History: Margaret Donovan, a 72-year-old white female, was brought to the emergency room by her son-in-law after falling in her bathtub. She was previously in good health, despite leading a relatively sedentary lifestyle and having a 30-pack-year history of cigarette smoking. The only medication she currently takes is Inderal (propranolol) for mild hypertension. She fell upon entering the bathtub when her right leg slipped out from under her; she landed on her right hip. There was no trauma to her head, nor does she complain of right or left wrist pain. However, she reports severe pain in the right hip and upper thigh, and was unable to get up after her fall. An injection of oxymorphone hydrochloride (Numorphan) helped relieve her pain and she was taken to the radiology department for an X-ray of her right leg and hip.
Physical Examination: The patient was alert, oriented to time, place, and date, and was responding appropriately to questions despite being in considerable pain. There were no signs of trauma to the head, neck, torso, arms, or left leg. The right thigh and hip were extremely tender and were immobilized by a leg splint. Heart and lung sounds were normal, and abdominal sounds were reduced.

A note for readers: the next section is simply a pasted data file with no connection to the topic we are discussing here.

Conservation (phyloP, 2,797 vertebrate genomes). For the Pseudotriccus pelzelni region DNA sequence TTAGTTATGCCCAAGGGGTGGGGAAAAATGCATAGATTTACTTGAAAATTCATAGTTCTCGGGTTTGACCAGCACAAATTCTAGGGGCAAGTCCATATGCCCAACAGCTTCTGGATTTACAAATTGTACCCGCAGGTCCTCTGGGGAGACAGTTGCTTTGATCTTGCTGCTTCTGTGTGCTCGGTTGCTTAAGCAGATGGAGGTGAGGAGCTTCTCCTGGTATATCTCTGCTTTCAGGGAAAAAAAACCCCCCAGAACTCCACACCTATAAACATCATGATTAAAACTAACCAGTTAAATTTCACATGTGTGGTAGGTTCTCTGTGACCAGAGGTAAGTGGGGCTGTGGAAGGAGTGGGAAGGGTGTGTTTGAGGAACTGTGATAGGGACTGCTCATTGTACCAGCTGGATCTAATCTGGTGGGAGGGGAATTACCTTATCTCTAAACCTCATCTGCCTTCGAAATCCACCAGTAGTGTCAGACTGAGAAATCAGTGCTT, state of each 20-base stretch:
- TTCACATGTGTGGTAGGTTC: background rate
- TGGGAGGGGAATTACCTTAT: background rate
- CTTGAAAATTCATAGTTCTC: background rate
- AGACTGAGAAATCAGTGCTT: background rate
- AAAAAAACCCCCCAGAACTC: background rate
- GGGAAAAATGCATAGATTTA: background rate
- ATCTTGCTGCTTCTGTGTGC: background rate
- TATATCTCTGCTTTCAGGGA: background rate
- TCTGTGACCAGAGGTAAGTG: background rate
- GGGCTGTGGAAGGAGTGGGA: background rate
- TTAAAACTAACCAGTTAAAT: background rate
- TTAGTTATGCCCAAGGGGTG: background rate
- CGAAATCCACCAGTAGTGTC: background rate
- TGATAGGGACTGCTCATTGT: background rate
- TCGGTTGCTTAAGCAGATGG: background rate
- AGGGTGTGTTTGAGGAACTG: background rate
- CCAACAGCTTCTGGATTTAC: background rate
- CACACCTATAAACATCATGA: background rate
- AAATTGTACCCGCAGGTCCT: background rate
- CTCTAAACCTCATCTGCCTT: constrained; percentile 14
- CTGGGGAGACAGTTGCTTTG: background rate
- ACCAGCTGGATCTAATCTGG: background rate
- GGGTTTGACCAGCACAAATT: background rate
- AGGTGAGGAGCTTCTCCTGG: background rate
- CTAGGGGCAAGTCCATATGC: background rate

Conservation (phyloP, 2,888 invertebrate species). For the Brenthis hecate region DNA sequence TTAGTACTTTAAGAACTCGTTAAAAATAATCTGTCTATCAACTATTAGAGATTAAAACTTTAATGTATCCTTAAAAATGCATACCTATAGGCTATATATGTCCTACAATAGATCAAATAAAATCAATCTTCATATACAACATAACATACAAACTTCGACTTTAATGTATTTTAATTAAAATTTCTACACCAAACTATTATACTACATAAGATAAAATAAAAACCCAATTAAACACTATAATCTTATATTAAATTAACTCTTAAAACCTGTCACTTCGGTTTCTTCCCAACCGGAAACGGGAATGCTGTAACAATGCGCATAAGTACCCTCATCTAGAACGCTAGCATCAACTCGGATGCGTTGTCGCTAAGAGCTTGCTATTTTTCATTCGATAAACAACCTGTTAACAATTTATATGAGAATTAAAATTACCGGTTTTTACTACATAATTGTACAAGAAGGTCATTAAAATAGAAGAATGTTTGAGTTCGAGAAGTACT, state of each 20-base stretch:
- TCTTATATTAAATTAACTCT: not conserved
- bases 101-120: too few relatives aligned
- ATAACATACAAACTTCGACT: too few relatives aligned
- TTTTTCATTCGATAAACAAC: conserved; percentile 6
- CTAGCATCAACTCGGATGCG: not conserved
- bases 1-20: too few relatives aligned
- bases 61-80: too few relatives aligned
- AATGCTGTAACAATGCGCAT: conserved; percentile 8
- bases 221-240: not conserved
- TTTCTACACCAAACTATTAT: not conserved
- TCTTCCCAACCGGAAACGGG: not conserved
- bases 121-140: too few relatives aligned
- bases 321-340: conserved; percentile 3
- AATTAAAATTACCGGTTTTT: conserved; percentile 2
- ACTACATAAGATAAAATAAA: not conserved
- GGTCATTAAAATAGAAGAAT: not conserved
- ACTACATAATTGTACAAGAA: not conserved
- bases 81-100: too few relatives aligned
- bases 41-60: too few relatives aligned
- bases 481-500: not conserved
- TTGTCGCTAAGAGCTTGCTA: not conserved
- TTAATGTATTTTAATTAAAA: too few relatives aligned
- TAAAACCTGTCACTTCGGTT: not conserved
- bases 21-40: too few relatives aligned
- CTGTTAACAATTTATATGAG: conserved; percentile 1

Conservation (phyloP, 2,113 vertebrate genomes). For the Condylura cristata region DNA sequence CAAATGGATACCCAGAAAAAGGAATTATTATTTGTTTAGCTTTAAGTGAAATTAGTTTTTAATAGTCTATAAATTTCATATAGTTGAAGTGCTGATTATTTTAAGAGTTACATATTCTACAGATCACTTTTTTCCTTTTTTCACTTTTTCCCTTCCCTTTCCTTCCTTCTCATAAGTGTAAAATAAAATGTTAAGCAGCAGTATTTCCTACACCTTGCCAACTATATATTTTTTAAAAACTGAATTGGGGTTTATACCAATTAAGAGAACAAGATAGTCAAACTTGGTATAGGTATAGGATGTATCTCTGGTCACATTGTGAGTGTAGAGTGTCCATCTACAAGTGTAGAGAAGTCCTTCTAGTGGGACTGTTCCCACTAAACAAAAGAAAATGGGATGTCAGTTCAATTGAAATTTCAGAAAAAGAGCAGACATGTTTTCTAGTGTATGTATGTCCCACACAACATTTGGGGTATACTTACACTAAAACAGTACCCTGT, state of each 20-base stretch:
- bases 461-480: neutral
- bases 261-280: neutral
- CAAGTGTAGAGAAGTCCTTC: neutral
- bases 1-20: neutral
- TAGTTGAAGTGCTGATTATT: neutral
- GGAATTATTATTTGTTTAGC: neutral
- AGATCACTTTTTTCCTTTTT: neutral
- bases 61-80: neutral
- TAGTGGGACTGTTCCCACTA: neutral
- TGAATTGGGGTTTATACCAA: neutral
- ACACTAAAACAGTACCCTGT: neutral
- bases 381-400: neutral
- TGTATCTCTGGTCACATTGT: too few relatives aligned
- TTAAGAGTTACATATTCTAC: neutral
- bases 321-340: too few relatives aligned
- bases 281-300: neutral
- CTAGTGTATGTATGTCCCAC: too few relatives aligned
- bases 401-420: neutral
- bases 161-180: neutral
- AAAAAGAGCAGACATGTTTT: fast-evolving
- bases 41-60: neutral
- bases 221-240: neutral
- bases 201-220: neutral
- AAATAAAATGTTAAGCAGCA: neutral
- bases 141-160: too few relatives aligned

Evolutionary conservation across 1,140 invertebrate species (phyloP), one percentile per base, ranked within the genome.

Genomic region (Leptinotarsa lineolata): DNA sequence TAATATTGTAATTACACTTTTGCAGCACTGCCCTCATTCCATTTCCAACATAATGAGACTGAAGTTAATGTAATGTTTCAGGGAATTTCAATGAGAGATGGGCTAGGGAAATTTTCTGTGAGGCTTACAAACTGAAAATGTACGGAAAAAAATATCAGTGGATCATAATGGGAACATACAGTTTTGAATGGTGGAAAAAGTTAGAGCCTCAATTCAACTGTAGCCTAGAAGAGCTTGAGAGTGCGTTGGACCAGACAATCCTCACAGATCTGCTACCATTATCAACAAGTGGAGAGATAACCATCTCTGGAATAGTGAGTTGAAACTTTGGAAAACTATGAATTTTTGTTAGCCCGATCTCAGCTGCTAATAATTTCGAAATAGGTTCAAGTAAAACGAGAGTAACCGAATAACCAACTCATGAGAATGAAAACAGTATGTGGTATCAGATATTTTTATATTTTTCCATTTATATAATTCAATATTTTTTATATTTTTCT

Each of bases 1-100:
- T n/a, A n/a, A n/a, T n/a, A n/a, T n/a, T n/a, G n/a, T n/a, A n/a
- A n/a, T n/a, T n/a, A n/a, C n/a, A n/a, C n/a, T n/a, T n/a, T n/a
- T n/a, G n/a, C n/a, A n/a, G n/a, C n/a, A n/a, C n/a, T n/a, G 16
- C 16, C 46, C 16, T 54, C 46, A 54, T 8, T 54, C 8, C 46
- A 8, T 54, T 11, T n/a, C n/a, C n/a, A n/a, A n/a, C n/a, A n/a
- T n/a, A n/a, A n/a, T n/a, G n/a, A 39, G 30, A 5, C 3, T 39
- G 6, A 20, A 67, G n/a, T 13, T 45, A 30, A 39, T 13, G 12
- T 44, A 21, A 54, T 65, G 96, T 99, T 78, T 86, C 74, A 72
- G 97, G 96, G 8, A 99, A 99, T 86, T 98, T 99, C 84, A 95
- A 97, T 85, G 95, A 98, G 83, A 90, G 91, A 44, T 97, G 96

Radiology Report: The X-ray of the right hip revealed a complete, comminuted, intertrochanteric fracture of the right hip. No other fractures were noted in the right leg. There were also long-term osteoporotic changes in the femur, tibia, and fibula.
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1. What is meant by a "complete, comminuted, intertrochanteric fracture of the right hip"?
A. Complete - refers to a fracture completely through the bone:
B. Comminuted - refers to a fracture in which the broken bone has shattered into several smaller pieces:
C. Intertrochanteric - refers to a fracture located between the greater trochanter and lesser trochanter of the femur
2. Draw a picture of what you think Margaret's fracture